Does high-density stocking affect perennial forbs in mesic grassland?
Livestock production is an appropriate land use for mainstreaming biodiversity conservation, but little is known about the impact of grazing strategies on forbs that contribute most species, in grasslands. This study compared the effects of high-density, short-duration stocking (HDG) with no grazing (control) on vegetation structure, composition and demography of selected perennial forbs in a South African mesic grassland in a three-year experiment in KwaZulu-Natal, South Africa. HDG resulted in four-fold more and deeper litter accumulation, which reduced irradiance. Cover of three forb species, including the alien Bidens pilosa, was promoted and cover of another three forb species was reduced under HDG. There were no short-term effects of HDG on diversity, evenness and species richness. Ninety percent of forb species were damaged by HDG; type of damage varied widely from leaves and stems grazed to tearing and shredding by the hooves of cattle. Study of demography revealed that HDG threatened future populations of the grazing-sensitive species Afroaster hispida, Agathisanthemum chlorophyllum and Gerbera ambigua through increased mortality or reduction in the recruitment of large from small individuals. This study has revealed that HDG potentially has negative direct and indirect effects on indigenous perennial forbs in a South African mesic grassland.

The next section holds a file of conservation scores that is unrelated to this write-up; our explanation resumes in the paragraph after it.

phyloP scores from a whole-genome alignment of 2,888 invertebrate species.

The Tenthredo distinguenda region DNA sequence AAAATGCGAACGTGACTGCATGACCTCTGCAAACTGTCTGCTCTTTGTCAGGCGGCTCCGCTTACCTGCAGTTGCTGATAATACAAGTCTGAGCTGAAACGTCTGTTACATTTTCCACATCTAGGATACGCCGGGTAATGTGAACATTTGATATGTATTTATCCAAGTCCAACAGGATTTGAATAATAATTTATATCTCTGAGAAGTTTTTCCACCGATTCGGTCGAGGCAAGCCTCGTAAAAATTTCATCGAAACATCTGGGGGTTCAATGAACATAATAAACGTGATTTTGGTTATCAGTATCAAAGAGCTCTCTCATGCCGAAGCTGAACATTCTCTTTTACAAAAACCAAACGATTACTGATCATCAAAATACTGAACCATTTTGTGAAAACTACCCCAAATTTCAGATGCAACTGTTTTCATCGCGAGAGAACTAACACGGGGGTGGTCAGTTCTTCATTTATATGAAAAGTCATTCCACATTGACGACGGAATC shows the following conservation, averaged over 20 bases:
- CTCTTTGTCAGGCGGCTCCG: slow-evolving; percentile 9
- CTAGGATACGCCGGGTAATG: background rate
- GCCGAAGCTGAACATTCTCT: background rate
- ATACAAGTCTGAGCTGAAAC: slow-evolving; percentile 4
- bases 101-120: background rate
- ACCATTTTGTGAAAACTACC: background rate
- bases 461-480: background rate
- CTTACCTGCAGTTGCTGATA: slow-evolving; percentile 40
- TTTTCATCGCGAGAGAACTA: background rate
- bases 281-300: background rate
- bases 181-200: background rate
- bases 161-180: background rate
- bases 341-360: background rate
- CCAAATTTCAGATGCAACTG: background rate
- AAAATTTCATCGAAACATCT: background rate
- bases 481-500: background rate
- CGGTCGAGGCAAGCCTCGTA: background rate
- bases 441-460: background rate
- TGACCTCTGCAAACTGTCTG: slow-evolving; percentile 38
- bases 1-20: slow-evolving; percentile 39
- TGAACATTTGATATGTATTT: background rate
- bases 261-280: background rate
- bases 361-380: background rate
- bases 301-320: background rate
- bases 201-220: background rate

Keywords: biodiversity conservation, population dynamics, short-duration grazing